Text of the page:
By the time she was 5, Valada had become the show’s star. By adolescence, she was proficient on nearly a dozen string and wind instruments. Her bailiwick as a child was the violin, but her stage act also included singing, dancing and even an escape-artistry act.

At 15, Snow married Samuel Lewis Lanier, a fellow entertainer, but he was physically abusive, and she soon left him. Her father had recently died and the Troubadours were no more; a period of drifting set in. It wasn’t until 1921, when she joined the popular revue “Holiday in Dixieland,” that she began to make her name on the national stage.

Snow held a long residency the next year at a Harlem cabaret run by the famed proprietor Barron Wilkins, bringing her new levels of attention. Then she set off on the road again.

In 1924, Eubie Blake and Noble Sissle cast her in “In Bamville,” the follow-up to their smash hit musical “Shuffle Along.” It traveled to New York the next year under the name “The Chocolate Dandies,” but received unsympathetic reviews and soon closed. In many of those negative reviews there were two exceptions: Snow and her co-star Josephine Baker, whose own career was just taking off.

Snow mounted a few tours of the United States with small jazz bands, but it was a three-year jaunt across Europe and Asia beginning in 1926, when she was 22, that established her as a star. She traveled to London and Paris with the producer Lew Leslie’s “Blackbirds” revue, and then joined the drummer Jack Carter’s octet on a tour of China and Southeast Asia.

“She is important in terms of helping us gain an understanding of the spread of jazz to Europe, particularly after World War I,” Dr. Kernodle said, adding that Snow helped “shift the context of jazz away from the early Dixieland style.”

Back in the United States, Snow took a prominent role in another musical, “Rhapsody in Black,” which Leslie had built largely to showcase her talents, though Ethel Waters was billed as its star. It gave rise to a long rivalry between the two. Snow directed the production’s 60-person stage band, though it was known as Pike Davis’s Continental Orchestra.

Over the latter half of the 1930s, Snow recorded roughly 40 sides in studios across Europe, including her signature song, “High Hat, Trumpet and Rhythm.” But she never made a commercial recording in the United States as a trumpeter.

In the mid-1930s, Snow met and married Ananias Berry, a 19-year-old dancer who performed with the Berry Brothers, a family troupe; the new couple developed a stage act and toured together. But their age difference drew negative publicity — especially after Samuel Lewis Lanier, Snow’s former husband, took her to court on allegations of bigamy, claiming their long-ago marriage had never been officially annulled.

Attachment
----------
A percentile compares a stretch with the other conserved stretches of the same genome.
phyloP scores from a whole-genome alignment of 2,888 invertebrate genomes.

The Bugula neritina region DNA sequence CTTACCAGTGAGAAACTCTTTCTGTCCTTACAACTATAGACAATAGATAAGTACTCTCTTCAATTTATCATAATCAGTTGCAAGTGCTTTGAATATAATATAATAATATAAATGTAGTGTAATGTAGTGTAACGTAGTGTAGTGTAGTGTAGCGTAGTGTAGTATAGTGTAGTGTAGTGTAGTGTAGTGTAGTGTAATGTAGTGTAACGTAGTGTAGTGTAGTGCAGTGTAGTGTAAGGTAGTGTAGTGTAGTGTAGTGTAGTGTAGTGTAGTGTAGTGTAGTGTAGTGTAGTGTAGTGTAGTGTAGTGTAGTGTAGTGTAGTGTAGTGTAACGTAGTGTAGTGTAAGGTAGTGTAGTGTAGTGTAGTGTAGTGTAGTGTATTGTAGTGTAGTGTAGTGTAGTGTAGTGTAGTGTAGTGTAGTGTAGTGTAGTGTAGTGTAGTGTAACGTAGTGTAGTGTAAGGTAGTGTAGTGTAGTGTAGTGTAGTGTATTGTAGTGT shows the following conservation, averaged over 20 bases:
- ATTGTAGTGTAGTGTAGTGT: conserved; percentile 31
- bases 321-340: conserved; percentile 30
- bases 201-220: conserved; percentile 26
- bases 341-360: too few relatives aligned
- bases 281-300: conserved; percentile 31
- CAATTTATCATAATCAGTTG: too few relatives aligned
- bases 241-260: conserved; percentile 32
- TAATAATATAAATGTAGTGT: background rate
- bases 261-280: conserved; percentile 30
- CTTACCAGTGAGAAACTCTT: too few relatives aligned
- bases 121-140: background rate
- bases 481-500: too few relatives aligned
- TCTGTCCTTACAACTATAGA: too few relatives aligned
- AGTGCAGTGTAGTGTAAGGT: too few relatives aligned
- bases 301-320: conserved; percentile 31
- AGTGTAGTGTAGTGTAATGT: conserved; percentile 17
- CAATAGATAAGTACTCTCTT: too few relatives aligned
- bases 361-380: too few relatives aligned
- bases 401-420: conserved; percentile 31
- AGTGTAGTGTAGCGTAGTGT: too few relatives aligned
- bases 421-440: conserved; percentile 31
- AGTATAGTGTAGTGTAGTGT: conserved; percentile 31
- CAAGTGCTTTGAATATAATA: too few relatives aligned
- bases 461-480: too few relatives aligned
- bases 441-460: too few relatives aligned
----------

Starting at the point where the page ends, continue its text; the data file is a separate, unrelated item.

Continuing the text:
It all led to tensions between Snow and Berry, and the marriage did not last.

Starting in 1940, while living in Europe, Snow found herself stuck for two years in Nazi-occupied Denmark, staying even after her manager had fled. Mr. Miller’s biography revealed that she had spent only 10 weeks in custody at two Danish prisons. She had developed a dependency on oxycodone and was said to have participated in petty robberies, though no charges were ever filed. Her imprisonment could have been an attempt by the authorities to protect and house her during difficult times, as Mr. Miller surmises, or it could simply have been unlawful.

Snow was able to leave Denmark in the spring of 1942 on an American ship that had come to rescue refugees. Back home — where her return was front-page news in black newspapers — she told stories of having been held at a concentration camp “for eight horrible months,” and sometimes beaten. The Amsterdam News reported that she was “the only colored woman entertainer on record to have been interned in a Nazi concentration camp.”

Whatever the truth, by the time she returned, Snow was worse for the wear. Some reports suggested that her weight was down to 76 pounds. Friends said she carried an air of sadness that would never fully go away.

She married again in 1943; her third husband, Earle Edwards, was a former performer who became her manager. The couple moved to Los Angeles, where she was seen as a mentor and inspiration to the young musicians turning Central Avenue clubs into a hotbed of modern jazz innovation.

In 1949, performing at Town Hall in New York, she received her first and only mention in The New York Times: a paragraph-long review.

Snow died of a brain hemorrhage on May 30, 1956, during an engagement at the Palace Theater in New York. “She was survived,” Mr. Miller wrote in his biography, “by her husband, Earle, her sister Lavada, her brother Arvada and her stepbrother Arthur (Artemus) Bush — as well as a mythology that had taken on a life of its own.”

We handpicked 10 stories for you to enjoy this weekend.


Jim Eigo Jazz Promo Services T: 845-986-1677 E-Mail: jim@jazzpromoservices.com